Blow Molding 101

We are pleased to introduce our reference guide which defines the terms and processes used in the world of blow molding.
This guide will be contunously updated, because we can only help and understand each other, if we speak the same language.

For more detailed questions or any suggestions on a specific topic, we are looking forward to receiving your feedback in the comments.

Your W. MÜLLER-Team


Often times, a bottle is not a product until it is filled. It can be food, drink, cosmetics, toiletries, chemicals, or even medicine. What type of product the bottle will hold has a huge impact on its design and materials!

For example, chemicals must often be bottled in special materials that do not react with the chemical. This allows the chemical to stay pure in the bottle, and prevents hazardous chemicals from being released.

Foods, especially dairy products, also need a special bottle design because they react with light and quickly spoil. Other foods can also last longer thanks to light or oxygen impermeable packaging.

Bottles filled with hot liquids must also be specially designed, as not to deform. This design can often be very different than the designs for bottles that are filled cold, and the materials must be able to withstand the increased temperature.

A thin-walled PET beverage bottle shrinks when you fill it with hot liquids.

Bottle designs can also allow for pleasing aesthetic and eye-catching marketing.



The flash is the "waste product" of the blow molding process, created by excess plastic being pressed to the edges of the mold. When the two halves of the mold press onto the suspended plastic, the excess plastic is squeezed to the top and bottom of the mold, where it stays during blowing. After the bottle is blown, the flash stays attached to the bottle during the cooling process, and must be removed.

This isn’t really “waste” though! After the flash is removed, it can be reground and introduced back into the extrusion process. This can help provide a cost-effective and environmentally sustainable alternative to the “virgin,” or new material, which comprises parts of the bottle.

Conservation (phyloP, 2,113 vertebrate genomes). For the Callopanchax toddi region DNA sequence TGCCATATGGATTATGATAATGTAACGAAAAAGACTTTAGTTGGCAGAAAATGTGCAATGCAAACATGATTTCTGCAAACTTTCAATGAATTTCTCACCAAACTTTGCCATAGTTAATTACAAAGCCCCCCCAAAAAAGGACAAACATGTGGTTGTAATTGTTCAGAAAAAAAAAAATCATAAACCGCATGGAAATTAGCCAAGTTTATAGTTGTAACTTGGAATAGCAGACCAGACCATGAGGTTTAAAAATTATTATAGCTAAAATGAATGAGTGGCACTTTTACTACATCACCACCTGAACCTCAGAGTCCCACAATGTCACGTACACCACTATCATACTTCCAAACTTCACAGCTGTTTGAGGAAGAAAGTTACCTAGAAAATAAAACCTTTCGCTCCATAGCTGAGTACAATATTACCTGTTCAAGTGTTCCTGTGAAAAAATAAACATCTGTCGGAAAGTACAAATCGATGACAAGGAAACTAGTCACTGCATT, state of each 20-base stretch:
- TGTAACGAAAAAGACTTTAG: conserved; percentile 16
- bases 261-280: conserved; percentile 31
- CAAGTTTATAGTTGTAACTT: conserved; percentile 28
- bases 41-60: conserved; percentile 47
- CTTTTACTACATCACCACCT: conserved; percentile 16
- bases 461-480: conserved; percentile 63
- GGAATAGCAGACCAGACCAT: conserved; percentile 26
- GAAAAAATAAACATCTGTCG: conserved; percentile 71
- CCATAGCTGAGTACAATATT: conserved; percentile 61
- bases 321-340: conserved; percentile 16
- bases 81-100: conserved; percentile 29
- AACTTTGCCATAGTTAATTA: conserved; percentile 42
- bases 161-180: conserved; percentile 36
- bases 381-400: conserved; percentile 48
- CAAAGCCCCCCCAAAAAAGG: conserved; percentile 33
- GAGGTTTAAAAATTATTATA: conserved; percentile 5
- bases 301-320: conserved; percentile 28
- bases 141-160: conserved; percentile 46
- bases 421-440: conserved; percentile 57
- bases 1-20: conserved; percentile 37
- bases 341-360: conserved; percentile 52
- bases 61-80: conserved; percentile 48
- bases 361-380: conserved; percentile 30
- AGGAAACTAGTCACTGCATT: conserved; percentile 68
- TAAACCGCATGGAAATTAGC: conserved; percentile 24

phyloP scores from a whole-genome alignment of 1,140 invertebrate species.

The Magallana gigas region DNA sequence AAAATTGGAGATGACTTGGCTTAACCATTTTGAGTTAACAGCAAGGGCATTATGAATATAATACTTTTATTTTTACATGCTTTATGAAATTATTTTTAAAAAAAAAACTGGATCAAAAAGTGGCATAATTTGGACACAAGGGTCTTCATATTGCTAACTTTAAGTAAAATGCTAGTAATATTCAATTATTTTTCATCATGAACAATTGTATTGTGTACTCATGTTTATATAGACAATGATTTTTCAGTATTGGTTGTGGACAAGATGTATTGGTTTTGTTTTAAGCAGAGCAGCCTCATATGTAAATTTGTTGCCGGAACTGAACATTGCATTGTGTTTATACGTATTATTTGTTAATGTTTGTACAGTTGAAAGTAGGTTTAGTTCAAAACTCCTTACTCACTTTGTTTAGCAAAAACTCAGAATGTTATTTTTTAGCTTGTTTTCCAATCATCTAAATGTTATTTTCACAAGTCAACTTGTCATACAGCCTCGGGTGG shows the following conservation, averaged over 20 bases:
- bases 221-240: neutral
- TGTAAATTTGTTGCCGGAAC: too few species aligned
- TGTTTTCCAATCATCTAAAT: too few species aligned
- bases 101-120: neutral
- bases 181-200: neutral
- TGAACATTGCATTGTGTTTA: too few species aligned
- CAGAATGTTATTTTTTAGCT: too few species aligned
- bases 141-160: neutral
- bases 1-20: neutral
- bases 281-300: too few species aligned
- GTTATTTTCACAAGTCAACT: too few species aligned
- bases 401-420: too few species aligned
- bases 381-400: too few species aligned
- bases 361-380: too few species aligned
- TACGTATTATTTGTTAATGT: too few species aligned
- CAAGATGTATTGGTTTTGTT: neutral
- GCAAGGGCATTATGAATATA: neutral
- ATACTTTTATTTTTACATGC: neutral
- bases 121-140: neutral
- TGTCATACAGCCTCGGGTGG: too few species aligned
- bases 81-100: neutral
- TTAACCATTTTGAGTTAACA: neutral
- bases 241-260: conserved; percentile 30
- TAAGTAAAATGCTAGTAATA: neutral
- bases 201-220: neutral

Plastic Extruded with an Open Mold
The plastic, pictured in green, is first extruded from the head with the mold open.

Mold Closed and Plastic Blown
Then, when the mold closes around the suspended plastic, the plastic is blown to the edges of the mold.

Bottle with Neck and Bottom Flash
Here you can see the excess plastic at the bottom and neck of the bottle.


The screw is the main component of an extruder. It transports the plastic, which is poured into the extruder as granules through a hopper. Due to the heat that results from the friction of mixing of the granules, and from the heating bands, which are located around the extruder, the granules are plasticized.

The screw ensures the best possible mixing (homogenization) and transports the plastic compound to the extruder outlet. In some cases, new plastic granules and recycled material are mixed together, so the screw helps to ensure a uniform distribution of materials. If color is added in the form of a masterbatch, the screw ensures that the color is homogeneously mixed with the neutral plastic.

There are special screws for various applications and plastics.

Extruder screw with mixing tip 

Extruder screw for PA material


Extruder screws have different sections; the feed section, the compression section, and the metering section. The size and layout of the sections are often customized for the specifc material or application, and special applications can add special sections to the screw, such as a mixing tip.